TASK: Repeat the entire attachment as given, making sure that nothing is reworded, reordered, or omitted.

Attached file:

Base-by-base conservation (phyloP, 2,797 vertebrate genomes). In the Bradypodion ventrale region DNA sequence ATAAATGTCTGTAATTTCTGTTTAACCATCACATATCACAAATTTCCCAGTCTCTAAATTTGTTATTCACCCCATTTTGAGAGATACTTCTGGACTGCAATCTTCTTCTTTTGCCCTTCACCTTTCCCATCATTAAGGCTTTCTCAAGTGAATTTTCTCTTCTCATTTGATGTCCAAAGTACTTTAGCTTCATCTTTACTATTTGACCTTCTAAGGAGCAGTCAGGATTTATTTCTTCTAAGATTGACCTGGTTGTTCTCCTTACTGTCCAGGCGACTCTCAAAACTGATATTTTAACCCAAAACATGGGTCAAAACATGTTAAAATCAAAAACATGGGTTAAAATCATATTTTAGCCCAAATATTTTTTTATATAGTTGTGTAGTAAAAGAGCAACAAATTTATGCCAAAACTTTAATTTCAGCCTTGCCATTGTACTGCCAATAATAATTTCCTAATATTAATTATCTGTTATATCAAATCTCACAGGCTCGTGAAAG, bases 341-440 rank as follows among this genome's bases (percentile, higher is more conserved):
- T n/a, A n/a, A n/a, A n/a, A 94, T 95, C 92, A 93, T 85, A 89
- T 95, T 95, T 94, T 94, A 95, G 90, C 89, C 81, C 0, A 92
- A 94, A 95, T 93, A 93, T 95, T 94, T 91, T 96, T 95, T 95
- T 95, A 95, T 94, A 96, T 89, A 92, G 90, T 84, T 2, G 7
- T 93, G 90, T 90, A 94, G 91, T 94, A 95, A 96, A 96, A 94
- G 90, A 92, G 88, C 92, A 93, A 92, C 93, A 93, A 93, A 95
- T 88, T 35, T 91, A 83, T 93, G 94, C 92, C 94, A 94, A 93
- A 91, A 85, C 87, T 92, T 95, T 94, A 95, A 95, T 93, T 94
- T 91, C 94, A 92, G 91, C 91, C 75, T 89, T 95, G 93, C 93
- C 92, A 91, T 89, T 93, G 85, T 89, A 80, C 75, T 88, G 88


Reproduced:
Base-by-base conservation (phyloP, 2,797 vertebrate genomes). In the Bradypodion ventrale region DNA sequence ATAAATGTCTGTAATTTCTGTTTAACCATCACATATCACAAATTTCCCAGTCTCTAAATTTGTTATTCACCCCATTTTGAGAGATACTTCTGGACTGCAATCTTCTTCTTTTGCCCTTCACCTTTCCCATCATTAAGGCTTTCTCAAGTGAATTTTCTCTTCTCATTTGATGTCCAAAGTACTTTAGCTTCATCTTTACTATTTGACCTTCTAAGGAGCAGTCAGGATTTATTTCTTCTAAGATTGACCTGGTTGTTCTCCTTACTGTCCAGGCGACTCTCAAAACTGATATTTTAACCCAAAACATGGGTCAAAACATGTTAAAATCAAAAACATGGGTTAAAATCATATTTTAGCCCAAATATTTTTTTATATAGTTGTGTAGTAAAAGAGCAACAAATTTATGCCAAAACTTTAATTTCAGCCTTGCCATTGTACTGCCAATAATAATTTCCTAATATTAATTATCTGTTATATCAAATCTCACAGGCTCGTGAAAG, bases 341-440 rank as follows among this genome's bases (percentile, higher is more conserved):
- T n/a, A n/a, A n/a, A n/a, A 94, T 95, C 92, A 93, T 85, A 89
- T 95, T 95, T 94, T 94, A 95, G 90, C 89, C 81, C 0, A 92
- A 94, A 95, T 93, A 93, T 95, T 94, T 91, T 96, T 95, T 95
- T 95, A 95, T 94, A 96, T 89, A 92, G 90, T 84, T 2, G 7
- T 93, G 90, T 90, A 94, G 91, T 94, A 95, A 96, A 96, A 94
- G 90, A 92, G 88, C 92, A 93, A 92, C 93, A 93, A 93, A 95
- T 88, T 35, T 91, A 83, T 93, G 94, C 92, C 94, A 94, A 93
- A 91, A 85, C 87, T 92, T 95, T 94, A 95, A 95, T 93, T 94
- T 91, C 94, A 92, G 91, C 91, C 75, T 89, T 95, G 93, C 93
- C 92, A 91, T 89, T 93, G 85, T 89, A 80, C 75, T 88, G 88